Wednesday, October 26, 2011

Something I don't get (food)

(If you're friends with me on Facebook, yes, this is my current status, so no, you're not seeing things)
What's awkward: when you're heating up your lunch and someone compliments you on it, then you say something like "thanks! leftovers from the other night" but that's not the end of it. Then they share what they had for dinner last night, which was something like fast food or sandwiches. I never understand this; are they trying to make me feel sorry for them? I've had this happen repeatedly, from different people. It was nothing elaborate* either--a chicken leg quarter (drumstick & thigh), sweet potato, and asparagus.
Why the need to comment on my food (or about yours) besides "that looks great" or "what are you having?" I didn't ask what you had. I don't know how to reply to your statement. Should I say "sorry" or "you can cook like this too?" Or just nod and smile?

One other thing: yes, I eat healthy MOST of the time. There's no need to proclaim that loudly in the kitchen or at the lunch table. I know I'm overweight, but guess what? I still like to try to eat healthy. I don't get why it's always so amazing to other people that some people like fruits and vegetables for lunch. I'm always thinking "okayyyy???"

*not elaborate to ME, I understand that some people out there are daunted by the oven! :)


  1. ...people are just nosy

    I just had yummy homemade chicken noodle soup ;)

  2. rabbit- can you comment on my blog? I think something is up

  3. That's so weird. I don't understand why people comment on other people's food. I have had the opposite problem with my boss's boss commenting on my food on the rare occasions I'm eating dinner in the office. One time I was heating up some of my favorite pasta that we'd had the night before, and when I took the lid off to stir it up, she said jokingly, "You look really excited about that," and laughed. Another time I was heating up a can of soup and she picked up the can and said, "This is dinner?" and looked at me like, "Aw, I'm sorry."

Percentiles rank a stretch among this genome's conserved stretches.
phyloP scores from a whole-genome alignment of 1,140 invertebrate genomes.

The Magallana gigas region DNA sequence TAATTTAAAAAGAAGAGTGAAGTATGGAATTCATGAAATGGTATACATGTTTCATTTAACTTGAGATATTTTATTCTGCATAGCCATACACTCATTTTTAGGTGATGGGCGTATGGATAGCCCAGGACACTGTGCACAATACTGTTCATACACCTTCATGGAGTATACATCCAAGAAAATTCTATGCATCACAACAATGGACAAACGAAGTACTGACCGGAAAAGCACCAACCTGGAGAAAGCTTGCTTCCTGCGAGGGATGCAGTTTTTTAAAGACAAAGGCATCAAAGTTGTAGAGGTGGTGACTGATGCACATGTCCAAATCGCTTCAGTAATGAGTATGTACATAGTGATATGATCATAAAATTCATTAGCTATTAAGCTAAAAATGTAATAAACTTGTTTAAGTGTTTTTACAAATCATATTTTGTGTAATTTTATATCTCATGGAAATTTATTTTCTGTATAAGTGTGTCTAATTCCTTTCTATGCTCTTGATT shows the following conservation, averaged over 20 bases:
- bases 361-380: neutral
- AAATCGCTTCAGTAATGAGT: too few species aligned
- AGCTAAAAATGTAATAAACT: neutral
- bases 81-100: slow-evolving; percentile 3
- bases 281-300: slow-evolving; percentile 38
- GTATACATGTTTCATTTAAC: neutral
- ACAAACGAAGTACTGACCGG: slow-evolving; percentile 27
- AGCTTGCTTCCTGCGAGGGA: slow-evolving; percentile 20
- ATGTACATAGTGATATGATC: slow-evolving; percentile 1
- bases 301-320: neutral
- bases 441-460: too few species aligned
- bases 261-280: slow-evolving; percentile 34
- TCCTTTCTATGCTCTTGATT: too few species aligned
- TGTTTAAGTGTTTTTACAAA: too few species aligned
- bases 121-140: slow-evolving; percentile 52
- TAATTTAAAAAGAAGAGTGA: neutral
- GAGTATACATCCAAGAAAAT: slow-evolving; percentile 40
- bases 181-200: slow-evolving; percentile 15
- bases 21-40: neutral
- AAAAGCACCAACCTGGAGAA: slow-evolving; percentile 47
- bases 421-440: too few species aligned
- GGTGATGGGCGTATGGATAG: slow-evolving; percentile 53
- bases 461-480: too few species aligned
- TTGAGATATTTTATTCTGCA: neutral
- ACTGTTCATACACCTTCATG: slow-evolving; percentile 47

I think she is an awesome person in every other way, so it's hard for me to get too annoyed with her, but still, it's unnecessary. I don't have the salary she has to go buy myself meals all the time, so I eat leftovers or whatever I can easily heat up for myself at work. And I eat the same healthy assortment of stuff for lunch every single day, so it's not like I'm depriving myself of nutrition. Sheesh.

  4. PW: I'm probably over thinking this, but this person in particular has a pretty tough life outside of work, so I always feel like what's "normal" for me (and really isn't much) is showing off or me acting high and mighty...or something. Maybe it's a desire to be as humble as I can? Maybe I'm just trying too hard to be like everyone else... (but yum to your's barely getting out of the 50s here now, definitely time for soup!)

    I wrote a testing comment on your UU part 2 post, hopefully that came through?!

    Jessica: yes! It is one thing to think something about someone's meal, but very different to comment. As you've said on your blog, you can't make assumptions or generalizations! :) sometimes I eat veggies for lunch because it's a fasting
    day. Sometimes I eat them because we are having something really fattening for dinner :D Sometimes, it's because I am LAZY! But honestly, who cares?

    I'm going to write another post soon about blessings...because I know I am blessed and I don't think I take things for granted, but sometimes I feel guilty for having what I do have...

  5. I think the person was just trying to make conversation, not be nosy or make you feel sorry for them. Conversations with co-workers you're not friends with can be awkward. I'd try to give them the benefit of the doubt.


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